Third Wave of the Opioid Epidemic
Just a few years after the second wave saw an explosion in overdose deaths due to new, more potent synthetic opiates (opioids). Fentanyl is frequently named the most dangerous illegal drug in the country. Ohio was the red flag that set off the alarm for fentanyl in the country. In Dayton, Ohio, several deaths were recorded that were initially thought to be the result of heroin but instead were found to be from fentanyl. Several hundred people were dying of fentanyl overdoses daily in Ohio in 2015.
Fentanyl—like many drugs is not new, but the availability of it had made it as deadly as it is. Anyone who works in the narcotics space knows that accessibility is everything. Fentanyl was accessible, more so than anything else of its kind. The issue comes from when the cheaper alternative to many drugs is also considerably more potent. Deaths due to fentanyl were doubling year to year from 2013-2016.
The Opioid Crisis in Georgia
In 2017, there were 1,014 overdose deaths involving opioids in Georgia. The category that experienced the largest increase was deaths involving synthetic opioids such as fentanyl—419 deaths in 2017 as compared to 61 in 2012. The deaths resulting from heroin overdose also increased during this time period according to the statistics which is in line with the information regarding the second wave of the opioid crisis.
GA providers in 2017 wrote 70.9 prescriptions for opioids for every 100 persons. The average rate in the US at the time was a rate of 58.7 prescriptions per 100 persons.
Not only is the country and state being ravaged by drug overdoses, but what many people fail to address also is the concurrent rise in new cases of HIV and Hepatitis C that are a direct result of injecting drugs and sharing needles. For example, hepatitis rates had increased by 249% from 2010 to 2016.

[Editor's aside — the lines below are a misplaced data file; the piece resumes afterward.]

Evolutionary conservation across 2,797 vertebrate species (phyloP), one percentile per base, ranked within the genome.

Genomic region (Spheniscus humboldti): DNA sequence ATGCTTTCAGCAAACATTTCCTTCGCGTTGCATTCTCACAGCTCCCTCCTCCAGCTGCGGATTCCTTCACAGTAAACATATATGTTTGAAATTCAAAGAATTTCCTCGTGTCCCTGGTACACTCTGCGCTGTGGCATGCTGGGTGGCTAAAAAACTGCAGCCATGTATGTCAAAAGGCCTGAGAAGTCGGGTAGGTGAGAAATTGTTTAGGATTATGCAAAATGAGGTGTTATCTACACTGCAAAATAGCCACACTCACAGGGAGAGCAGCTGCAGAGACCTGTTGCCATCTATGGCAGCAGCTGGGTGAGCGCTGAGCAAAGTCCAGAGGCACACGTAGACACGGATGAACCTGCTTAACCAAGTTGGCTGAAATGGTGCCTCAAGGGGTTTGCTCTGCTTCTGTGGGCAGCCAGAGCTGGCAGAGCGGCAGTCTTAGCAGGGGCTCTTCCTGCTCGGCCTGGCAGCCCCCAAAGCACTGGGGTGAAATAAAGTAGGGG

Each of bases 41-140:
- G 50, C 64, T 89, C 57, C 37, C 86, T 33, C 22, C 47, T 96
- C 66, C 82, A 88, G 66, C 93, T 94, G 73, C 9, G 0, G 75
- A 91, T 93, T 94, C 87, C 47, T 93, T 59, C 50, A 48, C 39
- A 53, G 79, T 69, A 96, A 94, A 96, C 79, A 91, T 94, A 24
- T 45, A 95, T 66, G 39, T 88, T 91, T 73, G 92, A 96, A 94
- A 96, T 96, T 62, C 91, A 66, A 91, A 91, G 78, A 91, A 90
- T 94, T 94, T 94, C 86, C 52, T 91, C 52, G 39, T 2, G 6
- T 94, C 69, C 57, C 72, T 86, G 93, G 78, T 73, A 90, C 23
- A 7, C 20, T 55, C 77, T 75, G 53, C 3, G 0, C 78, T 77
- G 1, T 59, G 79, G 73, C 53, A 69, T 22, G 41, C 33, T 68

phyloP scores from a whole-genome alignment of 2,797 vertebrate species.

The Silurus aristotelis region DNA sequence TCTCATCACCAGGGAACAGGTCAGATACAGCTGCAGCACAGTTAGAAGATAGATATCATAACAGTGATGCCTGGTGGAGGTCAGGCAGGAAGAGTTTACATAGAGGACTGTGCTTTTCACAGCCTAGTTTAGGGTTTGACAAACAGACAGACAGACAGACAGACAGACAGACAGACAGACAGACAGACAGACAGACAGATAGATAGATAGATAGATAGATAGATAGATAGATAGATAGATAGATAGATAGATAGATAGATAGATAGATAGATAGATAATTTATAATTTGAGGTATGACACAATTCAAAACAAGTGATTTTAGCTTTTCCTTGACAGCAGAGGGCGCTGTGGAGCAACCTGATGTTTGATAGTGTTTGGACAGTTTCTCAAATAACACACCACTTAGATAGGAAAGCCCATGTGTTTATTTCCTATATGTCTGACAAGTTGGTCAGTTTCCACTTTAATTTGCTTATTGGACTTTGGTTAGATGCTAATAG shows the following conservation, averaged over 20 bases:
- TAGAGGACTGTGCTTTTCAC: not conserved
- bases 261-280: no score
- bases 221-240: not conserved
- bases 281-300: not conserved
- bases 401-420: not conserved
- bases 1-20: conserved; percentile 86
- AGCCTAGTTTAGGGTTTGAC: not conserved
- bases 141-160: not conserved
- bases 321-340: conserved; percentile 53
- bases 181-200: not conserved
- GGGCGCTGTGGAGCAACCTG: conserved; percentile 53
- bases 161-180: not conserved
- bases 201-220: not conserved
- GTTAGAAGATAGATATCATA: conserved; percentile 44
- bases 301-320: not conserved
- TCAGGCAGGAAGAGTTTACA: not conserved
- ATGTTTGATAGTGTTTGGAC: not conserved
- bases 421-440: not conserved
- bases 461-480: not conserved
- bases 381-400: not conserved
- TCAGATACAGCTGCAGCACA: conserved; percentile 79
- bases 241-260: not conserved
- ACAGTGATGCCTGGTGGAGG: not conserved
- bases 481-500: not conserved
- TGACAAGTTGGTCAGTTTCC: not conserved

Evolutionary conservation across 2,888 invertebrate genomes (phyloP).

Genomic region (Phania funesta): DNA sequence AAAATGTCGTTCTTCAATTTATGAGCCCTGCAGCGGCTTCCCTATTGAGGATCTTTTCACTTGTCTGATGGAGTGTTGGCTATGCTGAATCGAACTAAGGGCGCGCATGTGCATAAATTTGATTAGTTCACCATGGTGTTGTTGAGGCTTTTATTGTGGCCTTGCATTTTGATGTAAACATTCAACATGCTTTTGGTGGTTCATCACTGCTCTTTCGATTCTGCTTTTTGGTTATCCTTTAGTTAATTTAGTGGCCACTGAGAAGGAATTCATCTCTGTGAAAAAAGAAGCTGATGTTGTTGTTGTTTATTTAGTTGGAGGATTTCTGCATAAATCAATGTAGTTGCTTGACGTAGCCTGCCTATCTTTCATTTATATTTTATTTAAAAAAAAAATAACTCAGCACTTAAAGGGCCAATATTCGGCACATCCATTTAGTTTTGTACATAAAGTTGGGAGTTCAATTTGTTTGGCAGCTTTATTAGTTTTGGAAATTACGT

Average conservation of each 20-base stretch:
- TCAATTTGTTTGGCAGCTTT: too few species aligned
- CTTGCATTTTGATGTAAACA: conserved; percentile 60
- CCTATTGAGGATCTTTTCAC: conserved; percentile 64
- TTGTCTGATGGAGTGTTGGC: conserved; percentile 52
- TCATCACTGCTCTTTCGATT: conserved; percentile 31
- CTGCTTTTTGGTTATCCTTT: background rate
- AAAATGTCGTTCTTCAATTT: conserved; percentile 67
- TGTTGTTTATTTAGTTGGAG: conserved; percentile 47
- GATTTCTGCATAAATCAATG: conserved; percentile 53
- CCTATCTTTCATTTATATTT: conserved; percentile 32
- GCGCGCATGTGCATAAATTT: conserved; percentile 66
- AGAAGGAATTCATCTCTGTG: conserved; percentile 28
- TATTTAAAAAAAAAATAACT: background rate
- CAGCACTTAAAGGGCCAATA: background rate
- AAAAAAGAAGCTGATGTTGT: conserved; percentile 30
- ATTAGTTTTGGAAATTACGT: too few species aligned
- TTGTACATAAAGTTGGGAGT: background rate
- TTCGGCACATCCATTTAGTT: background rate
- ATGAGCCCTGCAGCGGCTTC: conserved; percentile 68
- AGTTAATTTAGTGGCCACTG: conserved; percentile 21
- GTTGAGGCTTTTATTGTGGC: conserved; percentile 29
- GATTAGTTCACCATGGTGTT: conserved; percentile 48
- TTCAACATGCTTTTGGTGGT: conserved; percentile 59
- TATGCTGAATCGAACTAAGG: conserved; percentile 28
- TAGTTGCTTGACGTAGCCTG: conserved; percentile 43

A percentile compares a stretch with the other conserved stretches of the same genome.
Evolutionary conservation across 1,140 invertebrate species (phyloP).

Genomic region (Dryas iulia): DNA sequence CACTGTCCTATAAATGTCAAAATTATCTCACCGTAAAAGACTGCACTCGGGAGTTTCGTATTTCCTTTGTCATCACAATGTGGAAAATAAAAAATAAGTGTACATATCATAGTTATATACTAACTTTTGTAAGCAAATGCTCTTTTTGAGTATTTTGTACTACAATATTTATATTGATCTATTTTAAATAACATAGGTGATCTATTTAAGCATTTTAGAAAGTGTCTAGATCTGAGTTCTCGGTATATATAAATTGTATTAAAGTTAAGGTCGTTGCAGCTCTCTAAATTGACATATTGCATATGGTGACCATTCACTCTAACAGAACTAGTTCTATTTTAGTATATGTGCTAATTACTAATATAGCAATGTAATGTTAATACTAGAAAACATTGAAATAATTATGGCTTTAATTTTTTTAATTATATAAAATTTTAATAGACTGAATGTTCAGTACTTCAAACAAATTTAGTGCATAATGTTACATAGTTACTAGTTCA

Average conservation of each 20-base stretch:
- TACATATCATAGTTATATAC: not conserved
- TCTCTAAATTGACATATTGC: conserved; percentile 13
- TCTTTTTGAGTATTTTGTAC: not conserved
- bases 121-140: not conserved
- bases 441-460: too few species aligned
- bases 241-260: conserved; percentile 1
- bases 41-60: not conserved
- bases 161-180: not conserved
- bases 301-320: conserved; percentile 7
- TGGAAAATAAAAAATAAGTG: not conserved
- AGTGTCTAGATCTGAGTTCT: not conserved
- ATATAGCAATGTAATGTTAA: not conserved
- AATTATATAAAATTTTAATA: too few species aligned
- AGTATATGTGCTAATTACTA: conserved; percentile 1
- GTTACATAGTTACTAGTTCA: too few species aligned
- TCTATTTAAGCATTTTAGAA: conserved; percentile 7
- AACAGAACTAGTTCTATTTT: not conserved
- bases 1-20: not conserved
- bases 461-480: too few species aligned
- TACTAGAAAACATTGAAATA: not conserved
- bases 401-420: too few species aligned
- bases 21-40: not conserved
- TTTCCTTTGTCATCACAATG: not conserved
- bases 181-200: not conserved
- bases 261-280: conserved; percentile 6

Addiction Treatment for Opioids in Georgia
It is important to continually drive home how dire the situation is. While pharmacies and medical institutions have been cracking down on the prescription of opiates and opioids, it is in some sense little-too-late. While it is a good thing that the prescription of these drugs has undergone significant scrutiny, unfortunately, many people have developed addictions due to the overzealous prescription of these drugs in the past.
It is a misconception that drug addiction stems purely from situations where people are seeking recreational use. Many people have become addicted to opiates as a result of being prescribed them for a simple operation or procedure that may or may not have required them.
Addiction is a disease, and not everyone responds to drugs the same. Where one person can take opiate painkillers such as morphine and get off of them the next week, some people have a much more pronounced response and have difficulty weaning off of them. When their prescriptions run out, they seek it out elsewhere—often from much more unsafe means such as street drugs. It’s all downhill from there.
Regardless of how you have come upon your addiction, whether it is drugs or alcohol, Southeast Addiction Center in Norcross, Georgia is here to help. Our purpose is simple: we want to help addicts establish sustainable recovery. Whether you join us in our PHP, IOP, or OP program we will do everything in our power to help you get on the right path.
Contact us today so we can hear more about your story and determine from there the best course of action for your highly specific needs.